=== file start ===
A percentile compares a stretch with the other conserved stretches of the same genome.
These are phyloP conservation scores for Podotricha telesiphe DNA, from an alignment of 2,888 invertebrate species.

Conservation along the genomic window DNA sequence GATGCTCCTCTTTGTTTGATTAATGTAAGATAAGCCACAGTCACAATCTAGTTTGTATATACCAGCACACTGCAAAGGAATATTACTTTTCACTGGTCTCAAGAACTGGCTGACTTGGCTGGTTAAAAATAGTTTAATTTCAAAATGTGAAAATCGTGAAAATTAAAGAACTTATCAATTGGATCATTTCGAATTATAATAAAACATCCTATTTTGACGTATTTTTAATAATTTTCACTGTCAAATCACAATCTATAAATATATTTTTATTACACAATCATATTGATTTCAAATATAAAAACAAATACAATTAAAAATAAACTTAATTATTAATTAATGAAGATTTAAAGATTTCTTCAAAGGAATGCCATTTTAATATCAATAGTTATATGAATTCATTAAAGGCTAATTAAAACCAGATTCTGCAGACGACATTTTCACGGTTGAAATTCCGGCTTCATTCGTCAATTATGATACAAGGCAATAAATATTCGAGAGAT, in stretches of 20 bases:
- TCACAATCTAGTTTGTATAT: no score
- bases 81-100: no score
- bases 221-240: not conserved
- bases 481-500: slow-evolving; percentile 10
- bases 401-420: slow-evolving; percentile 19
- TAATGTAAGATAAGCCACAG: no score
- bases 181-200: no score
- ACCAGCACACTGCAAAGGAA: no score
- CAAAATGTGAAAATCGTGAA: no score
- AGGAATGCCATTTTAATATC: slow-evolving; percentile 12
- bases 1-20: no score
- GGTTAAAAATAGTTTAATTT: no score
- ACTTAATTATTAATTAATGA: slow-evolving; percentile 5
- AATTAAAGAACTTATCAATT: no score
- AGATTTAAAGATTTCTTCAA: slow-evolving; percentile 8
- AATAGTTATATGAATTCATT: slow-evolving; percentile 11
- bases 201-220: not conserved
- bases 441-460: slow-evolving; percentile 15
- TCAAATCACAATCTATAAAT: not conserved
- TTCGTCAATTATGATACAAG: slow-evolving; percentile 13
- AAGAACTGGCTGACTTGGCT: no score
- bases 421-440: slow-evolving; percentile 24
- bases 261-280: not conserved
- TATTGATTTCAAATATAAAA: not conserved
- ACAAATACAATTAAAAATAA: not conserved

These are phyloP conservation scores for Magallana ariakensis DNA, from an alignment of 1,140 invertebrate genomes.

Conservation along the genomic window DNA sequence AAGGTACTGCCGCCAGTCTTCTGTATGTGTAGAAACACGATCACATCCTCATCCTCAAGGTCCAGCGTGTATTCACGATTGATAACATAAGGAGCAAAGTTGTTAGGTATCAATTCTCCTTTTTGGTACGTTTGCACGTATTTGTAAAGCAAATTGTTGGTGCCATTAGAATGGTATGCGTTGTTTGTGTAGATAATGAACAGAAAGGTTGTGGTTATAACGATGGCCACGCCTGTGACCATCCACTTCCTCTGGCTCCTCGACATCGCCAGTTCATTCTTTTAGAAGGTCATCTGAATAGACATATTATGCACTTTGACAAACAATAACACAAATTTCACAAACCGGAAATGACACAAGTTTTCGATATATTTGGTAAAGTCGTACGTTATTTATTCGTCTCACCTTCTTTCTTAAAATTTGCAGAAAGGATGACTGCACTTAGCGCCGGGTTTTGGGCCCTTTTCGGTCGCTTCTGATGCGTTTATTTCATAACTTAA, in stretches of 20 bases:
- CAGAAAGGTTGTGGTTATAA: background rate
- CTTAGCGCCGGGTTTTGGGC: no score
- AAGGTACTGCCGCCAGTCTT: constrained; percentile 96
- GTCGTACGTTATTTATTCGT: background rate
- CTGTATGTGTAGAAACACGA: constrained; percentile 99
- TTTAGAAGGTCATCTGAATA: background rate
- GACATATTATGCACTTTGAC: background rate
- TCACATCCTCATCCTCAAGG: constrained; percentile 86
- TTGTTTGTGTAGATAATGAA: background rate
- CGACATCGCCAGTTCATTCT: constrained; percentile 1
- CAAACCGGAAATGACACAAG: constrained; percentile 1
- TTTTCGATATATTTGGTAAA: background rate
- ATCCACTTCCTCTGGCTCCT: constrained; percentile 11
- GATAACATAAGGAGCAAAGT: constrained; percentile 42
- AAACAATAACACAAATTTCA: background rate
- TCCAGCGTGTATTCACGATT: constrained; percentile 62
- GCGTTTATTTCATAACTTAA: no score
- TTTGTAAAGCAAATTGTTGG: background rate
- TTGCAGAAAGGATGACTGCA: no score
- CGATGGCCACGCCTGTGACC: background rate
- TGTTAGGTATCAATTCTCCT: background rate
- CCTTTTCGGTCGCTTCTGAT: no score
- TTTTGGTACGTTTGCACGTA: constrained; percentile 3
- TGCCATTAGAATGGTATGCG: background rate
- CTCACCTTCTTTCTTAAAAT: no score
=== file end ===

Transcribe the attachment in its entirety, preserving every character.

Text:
A percentile compares a stretch with the other conserved stretches of the same genome.
These are phyloP conservation scores for Podotricha telesiphe DNA, from an alignment of 2,888 invertebrate species.

Conservation along the genomic window DNA sequence GATGCTCCTCTTTGTTTGATTAATGTAAGATAAGCCACAGTCACAATCTAGTTTGTATATACCAGCACACTGCAAAGGAATATTACTTTTCACTGGTCTCAAGAACTGGCTGACTTGGCTGGTTAAAAATAGTTTAATTTCAAAATGTGAAAATCGTGAAAATTAAAGAACTTATCAATTGGATCATTTCGAATTATAATAAAACATCCTATTTTGACGTATTTTTAATAATTTTCACTGTCAAATCACAATCTATAAATATATTTTTATTACACAATCATATTGATTTCAAATATAAAAACAAATACAATTAAAAATAAACTTAATTATTAATTAATGAAGATTTAAAGATTTCTTCAAAGGAATGCCATTTTAATATCAATAGTTATATGAATTCATTAAAGGCTAATTAAAACCAGATTCTGCAGACGACATTTTCACGGTTGAAATTCCGGCTTCATTCGTCAATTATGATACAAGGCAATAAATATTCGAGAGAT, in stretches of 20 bases:
- TCACAATCTAGTTTGTATAT: no score
- bases 81-100: no score
- bases 221-240: not conserved
- bases 481-500: slow-evolving; percentile 10
- bases 401-420: slow-evolving; percentile 19
- TAATGTAAGATAAGCCACAG: no score
- bases 181-200: no score
- ACCAGCACACTGCAAAGGAA: no score
- CAAAATGTGAAAATCGTGAA: no score
- AGGAATGCCATTTTAATATC: slow-evolving; percentile 12
- bases 1-20: no score
- GGTTAAAAATAGTTTAATTT: no score
- ACTTAATTATTAATTAATGA: slow-evolving; percentile 5
- AATTAAAGAACTTATCAATT: no score
- AGATTTAAAGATTTCTTCAA: slow-evolving; percentile 8
- AATAGTTATATGAATTCATT: slow-evolving; percentile 11
- bases 201-220: not conserved
- bases 441-460: slow-evolving; percentile 15
- TCAAATCACAATCTATAAAT: not conserved
- TTCGTCAATTATGATACAAG: slow-evolving; percentile 13
- AAGAACTGGCTGACTTGGCT: no score
- bases 421-440: slow-evolving; percentile 24
- bases 261-280: not conserved
- TATTGATTTCAAATATAAAA: not conserved
- ACAAATACAATTAAAAATAA: not conserved

These are phyloP conservation scores for Magallana ariakensis DNA, from an alignment of 1,140 invertebrate genomes.

Conservation along the genomic window DNA sequence AAGGTACTGCCGCCAGTCTTCTGTATGTGTAGAAACACGATCACATCCTCATCCTCAAGGTCCAGCGTGTATTCACGATTGATAACATAAGGAGCAAAGTTGTTAGGTATCAATTCTCCTTTTTGGTACGTTTGCACGTATTTGTAAAGCAAATTGTTGGTGCCATTAGAATGGTATGCGTTGTTTGTGTAGATAATGAACAGAAAGGTTGTGGTTATAACGATGGCCACGCCTGTGACCATCCACTTCCTCTGGCTCCTCGACATCGCCAGTTCATTCTTTTAGAAGGTCATCTGAATAGACATATTATGCACTTTGACAAACAATAACACAAATTTCACAAACCGGAAATGACACAAGTTTTCGATATATTTGGTAAAGTCGTACGTTATTTATTCGTCTCACCTTCTTTCTTAAAATTTGCAGAAAGGATGACTGCACTTAGCGCCGGGTTTTGGGCCCTTTTCGGTCGCTTCTGATGCGTTTATTTCATAACTTAA, in stretches of 20 bases:
- CAGAAAGGTTGTGGTTATAA: background rate
- CTTAGCGCCGGGTTTTGGGC: no score
- AAGGTACTGCCGCCAGTCTT: constrained; percentile 96
- GTCGTACGTTATTTATTCGT: background rate
- CTGTATGTGTAGAAACACGA: constrained; percentile 99
- TTTAGAAGGTCATCTGAATA: background rate
- GACATATTATGCACTTTGAC: background rate
- TCACATCCTCATCCTCAAGG: constrained; percentile 86
- TTGTTTGTGTAGATAATGAA: background rate
- CGACATCGCCAGTTCATTCT: constrained; percentile 1
- CAAACCGGAAATGACACAAG: constrained; percentile 1
- TTTTCGATATATTTGGTAAA: background rate
- ATCCACTTCCTCTGGCTCCT: constrained; percentile 11
- GATAACATAAGGAGCAAAGT: constrained; percentile 42
- AAACAATAACACAAATTTCA: background rate
- TCCAGCGTGTATTCACGATT: constrained; percentile 62
- GCGTTTATTTCATAACTTAA: no score
- TTTGTAAAGCAAATTGTTGG: background rate
- TTGCAGAAAGGATGACTGCA: no score
- CGATGGCCACGCCTGTGACC: background rate
- TGTTAGGTATCAATTCTCCT: background rate
- CCTTTTCGGTCGCTTCTGAT: no score
- TTTTGGTACGTTTGCACGTA: constrained; percentile 3
- TGCCATTAGAATGGTATGCG: background rate
- CTCACCTTCTTTCTTAAAAT: no score